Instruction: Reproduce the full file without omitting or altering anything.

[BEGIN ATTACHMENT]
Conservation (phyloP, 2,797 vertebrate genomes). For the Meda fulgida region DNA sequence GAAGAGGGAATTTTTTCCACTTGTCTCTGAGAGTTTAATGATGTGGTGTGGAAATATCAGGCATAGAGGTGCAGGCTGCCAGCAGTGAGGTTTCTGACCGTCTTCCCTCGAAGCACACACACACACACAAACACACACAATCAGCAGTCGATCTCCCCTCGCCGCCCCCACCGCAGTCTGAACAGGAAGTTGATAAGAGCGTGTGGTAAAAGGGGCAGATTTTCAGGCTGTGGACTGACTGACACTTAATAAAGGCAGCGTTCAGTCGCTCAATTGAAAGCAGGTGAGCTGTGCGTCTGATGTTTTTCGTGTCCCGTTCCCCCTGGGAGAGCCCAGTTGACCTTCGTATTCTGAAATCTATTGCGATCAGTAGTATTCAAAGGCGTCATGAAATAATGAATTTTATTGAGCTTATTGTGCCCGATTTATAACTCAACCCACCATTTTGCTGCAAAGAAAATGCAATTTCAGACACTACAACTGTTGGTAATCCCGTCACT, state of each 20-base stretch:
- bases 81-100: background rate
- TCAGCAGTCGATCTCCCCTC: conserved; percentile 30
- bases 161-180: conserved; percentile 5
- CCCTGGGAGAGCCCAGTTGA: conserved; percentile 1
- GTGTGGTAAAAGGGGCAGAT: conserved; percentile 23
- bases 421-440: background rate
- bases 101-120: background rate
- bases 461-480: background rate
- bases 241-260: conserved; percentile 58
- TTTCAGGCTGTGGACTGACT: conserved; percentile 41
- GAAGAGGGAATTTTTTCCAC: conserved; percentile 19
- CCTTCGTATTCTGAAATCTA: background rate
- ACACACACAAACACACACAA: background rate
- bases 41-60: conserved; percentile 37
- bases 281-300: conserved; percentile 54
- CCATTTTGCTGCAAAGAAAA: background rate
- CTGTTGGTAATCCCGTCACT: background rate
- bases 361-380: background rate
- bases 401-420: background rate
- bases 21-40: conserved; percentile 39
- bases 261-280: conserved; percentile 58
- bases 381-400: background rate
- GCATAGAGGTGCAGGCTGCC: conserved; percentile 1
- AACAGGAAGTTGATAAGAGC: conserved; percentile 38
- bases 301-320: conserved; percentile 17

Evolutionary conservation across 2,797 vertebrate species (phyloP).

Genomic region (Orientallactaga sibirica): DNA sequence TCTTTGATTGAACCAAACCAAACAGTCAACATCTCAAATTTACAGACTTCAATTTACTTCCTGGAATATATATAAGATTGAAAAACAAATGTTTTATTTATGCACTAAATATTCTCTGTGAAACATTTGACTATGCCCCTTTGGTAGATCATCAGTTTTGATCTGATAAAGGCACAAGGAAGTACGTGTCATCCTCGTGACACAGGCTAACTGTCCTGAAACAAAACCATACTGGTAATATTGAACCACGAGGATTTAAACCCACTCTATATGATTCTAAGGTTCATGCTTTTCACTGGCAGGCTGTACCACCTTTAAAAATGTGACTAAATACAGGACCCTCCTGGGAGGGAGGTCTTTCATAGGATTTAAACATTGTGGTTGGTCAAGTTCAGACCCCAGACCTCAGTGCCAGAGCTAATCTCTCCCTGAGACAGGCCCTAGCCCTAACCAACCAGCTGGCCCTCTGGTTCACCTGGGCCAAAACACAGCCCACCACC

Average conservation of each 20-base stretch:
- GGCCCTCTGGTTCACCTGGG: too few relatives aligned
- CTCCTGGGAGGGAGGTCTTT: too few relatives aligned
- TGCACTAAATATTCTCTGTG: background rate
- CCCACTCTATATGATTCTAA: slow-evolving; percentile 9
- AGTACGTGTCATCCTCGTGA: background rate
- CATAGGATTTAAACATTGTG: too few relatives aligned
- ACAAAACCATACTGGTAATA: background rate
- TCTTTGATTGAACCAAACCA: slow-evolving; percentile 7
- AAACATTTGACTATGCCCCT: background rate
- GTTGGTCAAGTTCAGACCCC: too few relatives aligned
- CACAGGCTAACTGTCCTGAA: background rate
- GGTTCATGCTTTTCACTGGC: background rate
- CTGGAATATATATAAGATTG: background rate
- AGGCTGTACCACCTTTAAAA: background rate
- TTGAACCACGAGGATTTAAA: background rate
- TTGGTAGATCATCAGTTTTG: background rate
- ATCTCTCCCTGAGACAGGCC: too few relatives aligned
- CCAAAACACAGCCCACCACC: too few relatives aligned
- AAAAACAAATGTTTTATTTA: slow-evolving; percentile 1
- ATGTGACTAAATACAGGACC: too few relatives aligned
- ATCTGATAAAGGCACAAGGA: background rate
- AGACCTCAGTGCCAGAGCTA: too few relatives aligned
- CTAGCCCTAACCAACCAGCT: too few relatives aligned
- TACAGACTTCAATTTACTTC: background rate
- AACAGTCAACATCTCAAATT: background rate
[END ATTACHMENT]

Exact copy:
Conservation (phyloP, 2,797 vertebrate genomes). For the Meda fulgida region DNA sequence GAAGAGGGAATTTTTTCCACTTGTCTCTGAGAGTTTAATGATGTGGTGTGGAAATATCAGGCATAGAGGTGCAGGCTGCCAGCAGTGAGGTTTCTGACCGTCTTCCCTCGAAGCACACACACACACACAAACACACACAATCAGCAGTCGATCTCCCCTCGCCGCCCCCACCGCAGTCTGAACAGGAAGTTGATAAGAGCGTGTGGTAAAAGGGGCAGATTTTCAGGCTGTGGACTGACTGACACTTAATAAAGGCAGCGTTCAGTCGCTCAATTGAAAGCAGGTGAGCTGTGCGTCTGATGTTTTTCGTGTCCCGTTCCCCCTGGGAGAGCCCAGTTGACCTTCGTATTCTGAAATCTATTGCGATCAGTAGTATTCAAAGGCGTCATGAAATAATGAATTTTATTGAGCTTATTGTGCCCGATTTATAACTCAACCCACCATTTTGCTGCAAAGAAAATGCAATTTCAGACACTACAACTGTTGGTAATCCCGTCACT, state of each 20-base stretch:
- bases 81-100: background rate
- TCAGCAGTCGATCTCCCCTC: conserved; percentile 30
- bases 161-180: conserved; percentile 5
- CCCTGGGAGAGCCCAGTTGA: conserved; percentile 1
- GTGTGGTAAAAGGGGCAGAT: conserved; percentile 23
- bases 421-440: background rate
- bases 101-120: background rate
- bases 461-480: background rate
- bases 241-260: conserved; percentile 58
- TTTCAGGCTGTGGACTGACT: conserved; percentile 41
- GAAGAGGGAATTTTTTCCAC: conserved; percentile 19
- CCTTCGTATTCTGAAATCTA: background rate
- ACACACACAAACACACACAA: background rate
- bases 41-60: conserved; percentile 37
- bases 281-300: conserved; percentile 54
- CCATTTTGCTGCAAAGAAAA: background rate
- CTGTTGGTAATCCCGTCACT: background rate
- bases 361-380: background rate
- bases 401-420: background rate
- bases 21-40: conserved; percentile 39
- bases 261-280: conserved; percentile 58
- bases 381-400: background rate
- GCATAGAGGTGCAGGCTGCC: conserved; percentile 1
- AACAGGAAGTTGATAAGAGC: conserved; percentile 38
- bases 301-320: conserved; percentile 17

Evolutionary conservation across 2,797 vertebrate species (phyloP).

Genomic region (Orientallactaga sibirica): DNA sequence TCTTTGATTGAACCAAACCAAACAGTCAACATCTCAAATTTACAGACTTCAATTTACTTCCTGGAATATATATAAGATTGAAAAACAAATGTTTTATTTATGCACTAAATATTCTCTGTGAAACATTTGACTATGCCCCTTTGGTAGATCATCAGTTTTGATCTGATAAAGGCACAAGGAAGTACGTGTCATCCTCGTGACACAGGCTAACTGTCCTGAAACAAAACCATACTGGTAATATTGAACCACGAGGATTTAAACCCACTCTATATGATTCTAAGGTTCATGCTTTTCACTGGCAGGCTGTACCACCTTTAAAAATGTGACTAAATACAGGACCCTCCTGGGAGGGAGGTCTTTCATAGGATTTAAACATTGTGGTTGGTCAAGTTCAGACCCCAGACCTCAGTGCCAGAGCTAATCTCTCCCTGAGACAGGCCCTAGCCCTAACCAACCAGCTGGCCCTCTGGTTCACCTGGGCCAAAACACAGCCCACCACC

Average conservation of each 20-base stretch:
- GGCCCTCTGGTTCACCTGGG: too few relatives aligned
- CTCCTGGGAGGGAGGTCTTT: too few relatives aligned
- TGCACTAAATATTCTCTGTG: background rate
- CCCACTCTATATGATTCTAA: slow-evolving; percentile 9
- AGTACGTGTCATCCTCGTGA: background rate
- CATAGGATTTAAACATTGTG: too few relatives aligned
- ACAAAACCATACTGGTAATA: background rate
- TCTTTGATTGAACCAAACCA: slow-evolving; percentile 7
- AAACATTTGACTATGCCCCT: background rate
- GTTGGTCAAGTTCAGACCCC: too few relatives aligned
- CACAGGCTAACTGTCCTGAA: background rate
- GGTTCATGCTTTTCACTGGC: background rate
- CTGGAATATATATAAGATTG: background rate
- AGGCTGTACCACCTTTAAAA: background rate
- TTGAACCACGAGGATTTAAA: background rate
- TTGGTAGATCATCAGTTTTG: background rate
- ATCTCTCCCTGAGACAGGCC: too few relatives aligned
- CCAAAACACAGCCCACCACC: too few relatives aligned
- AAAAACAAATGTTTTATTTA: slow-evolving; percentile 1
- ATGTGACTAAATACAGGACC: too few relatives aligned
- ATCTGATAAAGGCACAAGGA: background rate
- AGACCTCAGTGCCAGAGCTA: too few relatives aligned
- CTAGCCCTAACCAACCAGCT: too few relatives aligned
- TACAGACTTCAATTTACTTC: background rate
- AACAGTCAACATCTCAAATT: background rate